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Does ‘Common Law Marriage’ exist?

PLEASE NOTE: Information in this article is correct at the time of publication, please contact DFA Law for current advice on older articles.

The cohabiting couple is the second largest family type in the UK, and the fastest growing, with statistics published by the Office for National Statistics in November 2017 forecasting approximately 3.3 million families in 2017.

It is worrying, therefore, that millions of unmarried couples living together are not aware that they are at significant financial risk as a result of the current law.

Resolution recently commissioned a poll of over 2,000 British adults. This highlighted the misunderstanding that the “common law spouse” exists; with a quarter of Britons wrongly believing that living together for over two years will afford them similar rights to married couples upon separation.

The common-law marriage has not existed in Britain since 1753 and the rules for separating couples are very different to divorcing couples. It is, therefore, important to consider your position before you decide to cohabit.

If you are jointly purchasing a property, you may need to consider how the property should be held and what the legal implications will be upon separation or death. A deed of trust should also be considered which can protect each party’s contribution towards the purchase price, for example.

If you are considering moving in with a partner who owns their own property, you should have a discussion about whether the legal title needs changing and whether you will be making any financial contributions towards the property. If financial contributions are being made, thought should be given as to whether these constitute an interest in the property and how this interest can be protected. You may also need to think about whether there is anything else you need to know about the property, particularly if it is held in joint names with a third party, such as a former partner or spouse.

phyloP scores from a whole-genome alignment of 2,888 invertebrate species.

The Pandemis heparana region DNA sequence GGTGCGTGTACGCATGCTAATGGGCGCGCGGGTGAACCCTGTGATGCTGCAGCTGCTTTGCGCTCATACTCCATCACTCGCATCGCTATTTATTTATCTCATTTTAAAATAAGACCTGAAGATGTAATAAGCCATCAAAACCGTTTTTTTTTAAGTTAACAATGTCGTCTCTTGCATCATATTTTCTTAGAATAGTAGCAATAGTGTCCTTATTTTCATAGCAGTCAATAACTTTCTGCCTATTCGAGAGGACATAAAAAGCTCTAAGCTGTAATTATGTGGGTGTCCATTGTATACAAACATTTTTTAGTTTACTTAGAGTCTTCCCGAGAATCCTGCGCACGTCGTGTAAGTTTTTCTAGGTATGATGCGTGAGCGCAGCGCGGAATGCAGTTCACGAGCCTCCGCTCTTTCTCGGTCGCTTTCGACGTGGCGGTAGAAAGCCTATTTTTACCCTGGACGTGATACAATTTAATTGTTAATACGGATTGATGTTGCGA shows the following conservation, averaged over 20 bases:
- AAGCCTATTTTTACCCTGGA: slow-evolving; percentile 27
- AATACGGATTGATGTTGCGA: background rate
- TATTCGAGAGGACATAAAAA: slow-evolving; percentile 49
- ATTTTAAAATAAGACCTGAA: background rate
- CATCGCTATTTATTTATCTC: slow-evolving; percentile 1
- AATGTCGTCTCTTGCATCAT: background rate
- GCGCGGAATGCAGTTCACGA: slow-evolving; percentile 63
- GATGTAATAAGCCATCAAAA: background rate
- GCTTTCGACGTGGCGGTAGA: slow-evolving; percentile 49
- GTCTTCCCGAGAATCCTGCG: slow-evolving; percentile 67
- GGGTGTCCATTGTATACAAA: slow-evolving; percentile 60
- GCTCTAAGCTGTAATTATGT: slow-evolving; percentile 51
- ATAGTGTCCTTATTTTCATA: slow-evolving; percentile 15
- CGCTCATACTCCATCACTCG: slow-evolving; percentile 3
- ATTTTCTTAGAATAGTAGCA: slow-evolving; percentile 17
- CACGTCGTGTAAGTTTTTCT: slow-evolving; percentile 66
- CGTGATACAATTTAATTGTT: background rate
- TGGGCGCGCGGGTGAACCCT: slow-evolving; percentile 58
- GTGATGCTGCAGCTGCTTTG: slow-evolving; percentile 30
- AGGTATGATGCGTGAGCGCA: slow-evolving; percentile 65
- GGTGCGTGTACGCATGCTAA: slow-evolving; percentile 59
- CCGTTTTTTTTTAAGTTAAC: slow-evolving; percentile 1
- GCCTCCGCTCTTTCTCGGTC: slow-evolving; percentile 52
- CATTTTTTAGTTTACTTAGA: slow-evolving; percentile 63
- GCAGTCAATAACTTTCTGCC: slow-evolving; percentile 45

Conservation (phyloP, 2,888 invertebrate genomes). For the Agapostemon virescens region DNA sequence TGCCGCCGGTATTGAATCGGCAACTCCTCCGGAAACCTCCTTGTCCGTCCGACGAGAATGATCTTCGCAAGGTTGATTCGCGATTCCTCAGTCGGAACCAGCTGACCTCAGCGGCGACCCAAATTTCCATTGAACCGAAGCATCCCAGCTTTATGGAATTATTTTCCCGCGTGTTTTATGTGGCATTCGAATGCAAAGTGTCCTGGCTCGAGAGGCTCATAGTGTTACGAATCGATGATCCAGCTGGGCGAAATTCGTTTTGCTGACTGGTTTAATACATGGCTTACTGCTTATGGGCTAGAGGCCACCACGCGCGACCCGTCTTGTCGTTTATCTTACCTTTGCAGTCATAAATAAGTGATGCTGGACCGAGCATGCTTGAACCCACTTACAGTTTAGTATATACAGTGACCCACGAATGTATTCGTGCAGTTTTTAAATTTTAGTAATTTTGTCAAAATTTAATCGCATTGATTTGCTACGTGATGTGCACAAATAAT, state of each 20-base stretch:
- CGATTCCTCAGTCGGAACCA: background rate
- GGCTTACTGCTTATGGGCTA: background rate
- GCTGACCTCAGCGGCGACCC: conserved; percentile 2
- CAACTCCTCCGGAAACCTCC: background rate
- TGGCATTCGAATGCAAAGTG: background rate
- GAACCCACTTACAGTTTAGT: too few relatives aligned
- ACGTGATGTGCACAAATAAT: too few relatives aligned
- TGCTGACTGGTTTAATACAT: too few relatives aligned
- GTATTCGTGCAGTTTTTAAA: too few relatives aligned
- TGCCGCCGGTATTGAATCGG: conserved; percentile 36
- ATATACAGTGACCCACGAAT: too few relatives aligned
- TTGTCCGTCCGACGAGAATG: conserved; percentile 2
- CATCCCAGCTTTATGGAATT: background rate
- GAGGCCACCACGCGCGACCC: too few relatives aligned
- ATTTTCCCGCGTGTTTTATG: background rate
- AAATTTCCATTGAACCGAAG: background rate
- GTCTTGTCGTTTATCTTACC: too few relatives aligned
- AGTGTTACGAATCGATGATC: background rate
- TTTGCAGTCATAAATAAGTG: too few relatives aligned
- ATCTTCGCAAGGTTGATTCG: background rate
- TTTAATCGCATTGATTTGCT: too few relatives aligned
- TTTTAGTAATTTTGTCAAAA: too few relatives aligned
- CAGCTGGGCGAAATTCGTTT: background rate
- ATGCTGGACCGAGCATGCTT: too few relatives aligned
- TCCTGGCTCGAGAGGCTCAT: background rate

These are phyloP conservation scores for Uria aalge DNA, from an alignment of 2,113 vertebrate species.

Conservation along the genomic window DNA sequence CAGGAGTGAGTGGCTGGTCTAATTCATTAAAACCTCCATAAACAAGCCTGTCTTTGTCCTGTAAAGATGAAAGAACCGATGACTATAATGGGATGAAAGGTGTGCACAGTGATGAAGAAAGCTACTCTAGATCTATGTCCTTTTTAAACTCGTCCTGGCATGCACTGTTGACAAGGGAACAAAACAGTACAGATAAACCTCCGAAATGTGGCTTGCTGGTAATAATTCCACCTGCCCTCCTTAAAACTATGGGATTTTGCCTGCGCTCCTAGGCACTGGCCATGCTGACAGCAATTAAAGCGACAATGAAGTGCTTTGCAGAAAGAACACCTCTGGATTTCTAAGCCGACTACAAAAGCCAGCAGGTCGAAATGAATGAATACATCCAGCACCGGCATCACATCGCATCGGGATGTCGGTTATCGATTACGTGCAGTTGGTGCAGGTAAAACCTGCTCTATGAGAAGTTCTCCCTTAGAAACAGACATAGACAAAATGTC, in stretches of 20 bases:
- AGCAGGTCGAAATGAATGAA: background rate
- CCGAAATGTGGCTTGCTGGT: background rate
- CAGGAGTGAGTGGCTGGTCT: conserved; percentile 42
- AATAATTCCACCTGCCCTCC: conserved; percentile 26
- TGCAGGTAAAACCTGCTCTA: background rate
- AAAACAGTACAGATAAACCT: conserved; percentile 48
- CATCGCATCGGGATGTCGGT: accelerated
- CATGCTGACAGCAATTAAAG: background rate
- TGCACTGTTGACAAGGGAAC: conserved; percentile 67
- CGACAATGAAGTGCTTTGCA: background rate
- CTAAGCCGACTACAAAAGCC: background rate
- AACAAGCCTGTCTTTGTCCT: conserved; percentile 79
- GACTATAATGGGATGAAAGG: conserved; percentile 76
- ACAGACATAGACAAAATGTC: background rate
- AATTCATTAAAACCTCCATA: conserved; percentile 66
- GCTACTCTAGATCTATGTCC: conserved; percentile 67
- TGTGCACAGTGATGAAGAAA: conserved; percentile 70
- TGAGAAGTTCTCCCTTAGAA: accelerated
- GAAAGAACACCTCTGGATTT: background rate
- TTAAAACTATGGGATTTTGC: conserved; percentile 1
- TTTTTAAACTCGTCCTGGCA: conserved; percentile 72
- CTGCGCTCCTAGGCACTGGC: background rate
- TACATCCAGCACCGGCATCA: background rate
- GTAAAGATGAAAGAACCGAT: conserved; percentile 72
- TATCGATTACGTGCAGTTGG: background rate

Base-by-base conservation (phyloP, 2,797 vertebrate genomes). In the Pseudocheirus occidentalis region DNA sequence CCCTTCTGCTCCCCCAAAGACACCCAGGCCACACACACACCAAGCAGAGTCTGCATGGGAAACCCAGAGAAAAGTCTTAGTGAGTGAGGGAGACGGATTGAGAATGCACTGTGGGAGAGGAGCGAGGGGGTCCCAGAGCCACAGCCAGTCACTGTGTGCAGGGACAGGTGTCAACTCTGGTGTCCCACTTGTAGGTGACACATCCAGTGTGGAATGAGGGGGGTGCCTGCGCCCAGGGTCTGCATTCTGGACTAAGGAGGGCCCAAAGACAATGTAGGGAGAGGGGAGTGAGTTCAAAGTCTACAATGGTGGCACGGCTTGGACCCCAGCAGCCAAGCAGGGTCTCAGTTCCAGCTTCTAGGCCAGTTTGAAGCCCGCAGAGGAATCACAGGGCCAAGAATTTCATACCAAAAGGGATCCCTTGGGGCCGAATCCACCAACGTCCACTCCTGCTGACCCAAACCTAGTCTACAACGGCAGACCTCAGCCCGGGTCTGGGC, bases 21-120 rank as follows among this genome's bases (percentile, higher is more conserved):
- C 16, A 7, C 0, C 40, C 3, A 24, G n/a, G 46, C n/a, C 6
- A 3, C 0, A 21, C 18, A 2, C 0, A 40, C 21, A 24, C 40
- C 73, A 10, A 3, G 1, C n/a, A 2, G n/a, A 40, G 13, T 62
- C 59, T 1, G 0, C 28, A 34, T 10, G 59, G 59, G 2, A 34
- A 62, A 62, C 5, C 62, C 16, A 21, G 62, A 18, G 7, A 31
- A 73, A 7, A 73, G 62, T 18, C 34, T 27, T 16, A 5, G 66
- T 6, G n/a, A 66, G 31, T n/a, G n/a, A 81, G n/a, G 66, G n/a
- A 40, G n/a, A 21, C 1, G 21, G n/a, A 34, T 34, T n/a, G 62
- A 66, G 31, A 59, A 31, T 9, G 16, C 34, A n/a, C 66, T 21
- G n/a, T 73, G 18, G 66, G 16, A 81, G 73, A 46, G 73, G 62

Many people assume that there are other financial claims for cohabiting couples upon separation. If there are children of the relationship, child maintenance will be payable to the parent with whom the children are living, but other than this, you will generally only be looking at assets held in joint names. Such claims are also limited to those under the laws of property and trusts.

Whilst Resolution, and many lawyers, feel that the law needs to change to provide basic rights to cohabiting couples, you should ensure that you are protected under the current law. You should;

– Have frank discussions with your partner about your cohabitation.
– Discuss entering into a legal document, known as a cohabitation agreement, which can detail how the property will be dealt with during the relationship, and upon separation.
– Prepare a will.
– Always seek legal advice.

More couples are accepting that it is better to agree your respective intentions from the outset, than to face legal intervention and costly court proceedings upon separation. Whilst this may not be romantic, it is vital that steps are taken to avoid financial risk.

If you require any advice about separation or cohabitation matters, please call DFA Law on 01604 609560 and we’ll be happy to help.

Kelly Willmott
Family Law Solicitor

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